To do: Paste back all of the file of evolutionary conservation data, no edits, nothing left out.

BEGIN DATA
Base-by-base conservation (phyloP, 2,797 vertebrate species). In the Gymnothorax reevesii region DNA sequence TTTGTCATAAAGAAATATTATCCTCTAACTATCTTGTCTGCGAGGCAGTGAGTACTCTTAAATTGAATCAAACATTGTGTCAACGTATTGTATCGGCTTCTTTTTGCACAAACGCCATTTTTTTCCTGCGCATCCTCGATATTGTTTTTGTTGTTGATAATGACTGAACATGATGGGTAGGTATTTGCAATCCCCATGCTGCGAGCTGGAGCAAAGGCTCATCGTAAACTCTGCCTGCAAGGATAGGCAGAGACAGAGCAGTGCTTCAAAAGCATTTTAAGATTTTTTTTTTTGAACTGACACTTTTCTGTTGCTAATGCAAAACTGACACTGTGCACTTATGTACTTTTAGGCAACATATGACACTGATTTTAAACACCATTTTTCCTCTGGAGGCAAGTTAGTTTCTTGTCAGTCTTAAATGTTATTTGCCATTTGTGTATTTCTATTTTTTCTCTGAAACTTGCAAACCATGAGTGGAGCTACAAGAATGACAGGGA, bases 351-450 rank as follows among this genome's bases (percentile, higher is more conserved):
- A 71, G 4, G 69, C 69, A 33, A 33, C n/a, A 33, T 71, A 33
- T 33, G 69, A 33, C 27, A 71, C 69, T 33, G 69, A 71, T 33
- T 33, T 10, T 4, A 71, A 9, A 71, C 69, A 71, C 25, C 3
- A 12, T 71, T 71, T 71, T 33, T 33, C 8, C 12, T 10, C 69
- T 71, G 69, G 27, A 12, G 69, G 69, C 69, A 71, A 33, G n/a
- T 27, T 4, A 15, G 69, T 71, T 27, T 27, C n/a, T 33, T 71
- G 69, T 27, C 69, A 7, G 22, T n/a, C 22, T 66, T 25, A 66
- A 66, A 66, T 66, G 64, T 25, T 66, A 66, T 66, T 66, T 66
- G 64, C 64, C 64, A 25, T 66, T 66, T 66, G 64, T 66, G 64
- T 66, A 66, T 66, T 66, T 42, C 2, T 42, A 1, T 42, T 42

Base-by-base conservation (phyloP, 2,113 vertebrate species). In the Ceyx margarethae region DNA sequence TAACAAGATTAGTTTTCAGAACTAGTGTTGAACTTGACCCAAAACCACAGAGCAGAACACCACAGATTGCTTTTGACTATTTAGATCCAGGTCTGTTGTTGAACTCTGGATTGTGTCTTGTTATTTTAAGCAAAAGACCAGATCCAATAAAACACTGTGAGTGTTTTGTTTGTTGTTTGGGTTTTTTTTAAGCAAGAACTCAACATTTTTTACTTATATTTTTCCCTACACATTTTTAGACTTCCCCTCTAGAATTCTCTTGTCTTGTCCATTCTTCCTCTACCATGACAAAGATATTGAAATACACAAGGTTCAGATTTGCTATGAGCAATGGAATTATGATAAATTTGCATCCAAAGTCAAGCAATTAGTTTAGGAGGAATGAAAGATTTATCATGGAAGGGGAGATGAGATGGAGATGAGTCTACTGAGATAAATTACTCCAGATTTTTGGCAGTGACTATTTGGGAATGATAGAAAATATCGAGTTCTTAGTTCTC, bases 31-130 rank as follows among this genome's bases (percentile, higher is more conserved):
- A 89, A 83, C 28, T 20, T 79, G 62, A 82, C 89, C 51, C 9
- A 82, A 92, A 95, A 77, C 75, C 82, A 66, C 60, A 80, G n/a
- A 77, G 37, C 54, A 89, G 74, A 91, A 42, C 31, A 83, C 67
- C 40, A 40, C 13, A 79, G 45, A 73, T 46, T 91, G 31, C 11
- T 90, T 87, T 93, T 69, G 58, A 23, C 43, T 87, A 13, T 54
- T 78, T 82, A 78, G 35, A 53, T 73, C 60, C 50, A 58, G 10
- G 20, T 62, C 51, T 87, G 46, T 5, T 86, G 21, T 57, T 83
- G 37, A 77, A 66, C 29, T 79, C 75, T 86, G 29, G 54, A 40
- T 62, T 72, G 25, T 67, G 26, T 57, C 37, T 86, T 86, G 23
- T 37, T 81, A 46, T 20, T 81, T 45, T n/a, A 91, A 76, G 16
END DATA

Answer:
Base-by-base conservation (phyloP, 2,797 vertebrate species). In the Gymnothorax reevesii region DNA sequence TTTGTCATAAAGAAATATTATCCTCTAACTATCTTGTCTGCGAGGCAGTGAGTACTCTTAAATTGAATCAAACATTGTGTCAACGTATTGTATCGGCTTCTTTTTGCACAAACGCCATTTTTTTCCTGCGCATCCTCGATATTGTTTTTGTTGTTGATAATGACTGAACATGATGGGTAGGTATTTGCAATCCCCATGCTGCGAGCTGGAGCAAAGGCTCATCGTAAACTCTGCCTGCAAGGATAGGCAGAGACAGAGCAGTGCTTCAAAAGCATTTTAAGATTTTTTTTTTTGAACTGACACTTTTCTGTTGCTAATGCAAAACTGACACTGTGCACTTATGTACTTTTAGGCAACATATGACACTGATTTTAAACACCATTTTTCCTCTGGAGGCAAGTTAGTTTCTTGTCAGTCTTAAATGTTATTTGCCATTTGTGTATTTCTATTTTTTCTCTGAAACTTGCAAACCATGAGTGGAGCTACAAGAATGACAGGGA, bases 351-450 rank as follows among this genome's bases (percentile, higher is more conserved):
- A 71, G 4, G 69, C 69, A 33, A 33, C n/a, A 33, T 71, A 33
- T 33, G 69, A 33, C 27, A 71, C 69, T 33, G 69, A 71, T 33
- T 33, T 10, T 4, A 71, A 9, A 71, C 69, A 71, C 25, C 3
- A 12, T 71, T 71, T 71, T 33, T 33, C 8, C 12, T 10, C 69
- T 71, G 69, G 27, A 12, G 69, G 69, C 69, A 71, A 33, G n/a
- T 27, T 4, A 15, G 69, T 71, T 27, T 27, C n/a, T 33, T 71
- G 69, T 27, C 69, A 7, G 22, T n/a, C 22, T 66, T 25, A 66
- A 66, A 66, T 66, G 64, T 25, T 66, A 66, T 66, T 66, T 66
- G 64, C 64, C 64, A 25, T 66, T 66, T 66, G 64, T 66, G 64
- T 66, A 66, T 66, T 66, T 42, C 2, T 42, A 1, T 42, T 42

Base-by-base conservation (phyloP, 2,113 vertebrate species). In the Ceyx margarethae region DNA sequence TAACAAGATTAGTTTTCAGAACTAGTGTTGAACTTGACCCAAAACCACAGAGCAGAACACCACAGATTGCTTTTGACTATTTAGATCCAGGTCTGTTGTTGAACTCTGGATTGTGTCTTGTTATTTTAAGCAAAAGACCAGATCCAATAAAACACTGTGAGTGTTTTGTTTGTTGTTTGGGTTTTTTTTAAGCAAGAACTCAACATTTTTTACTTATATTTTTCCCTACACATTTTTAGACTTCCCCTCTAGAATTCTCTTGTCTTGTCCATTCTTCCTCTACCATGACAAAGATATTGAAATACACAAGGTTCAGATTTGCTATGAGCAATGGAATTATGATAAATTTGCATCCAAAGTCAAGCAATTAGTTTAGGAGGAATGAAAGATTTATCATGGAAGGGGAGATGAGATGGAGATGAGTCTACTGAGATAAATTACTCCAGATTTTTGGCAGTGACTATTTGGGAATGATAGAAAATATCGAGTTCTTAGTTCTC, bases 31-130 rank as follows among this genome's bases (percentile, higher is more conserved):
- A 89, A 83, C 28, T 20, T 79, G 62, A 82, C 89, C 51, C 9
- A 82, A 92, A 95, A 77, C 75, C 82, A 66, C 60, A 80, G n/a
- A 77, G 37, C 54, A 89, G 74, A 91, A 42, C 31, A 83, C 67
- C 40, A 40, C 13, A 79, G 45, A 73, T 46, T 91, G 31, C 11
- T 90, T 87, T 93, T 69, G 58, A 23, C 43, T 87, A 13, T 54
- T 78, T 82, A 78, G 35, A 53, T 73, C 60, C 50, A 58, G 10
- G 20, T 62, C 51, T 87, G 46, T 5, T 86, G 21, T 57, T 83
- G 37, A 77, A 66, C 29, T 79, C 75, T 86, G 29, G 54, A 40
- T 62, T 72, G 25, T 67, G 26, T 57, C 37, T 86, T 86, G 23
- T 37, T 81, A 46, T 20, T 81, T 45, T n/a, A 91, A 76, G 16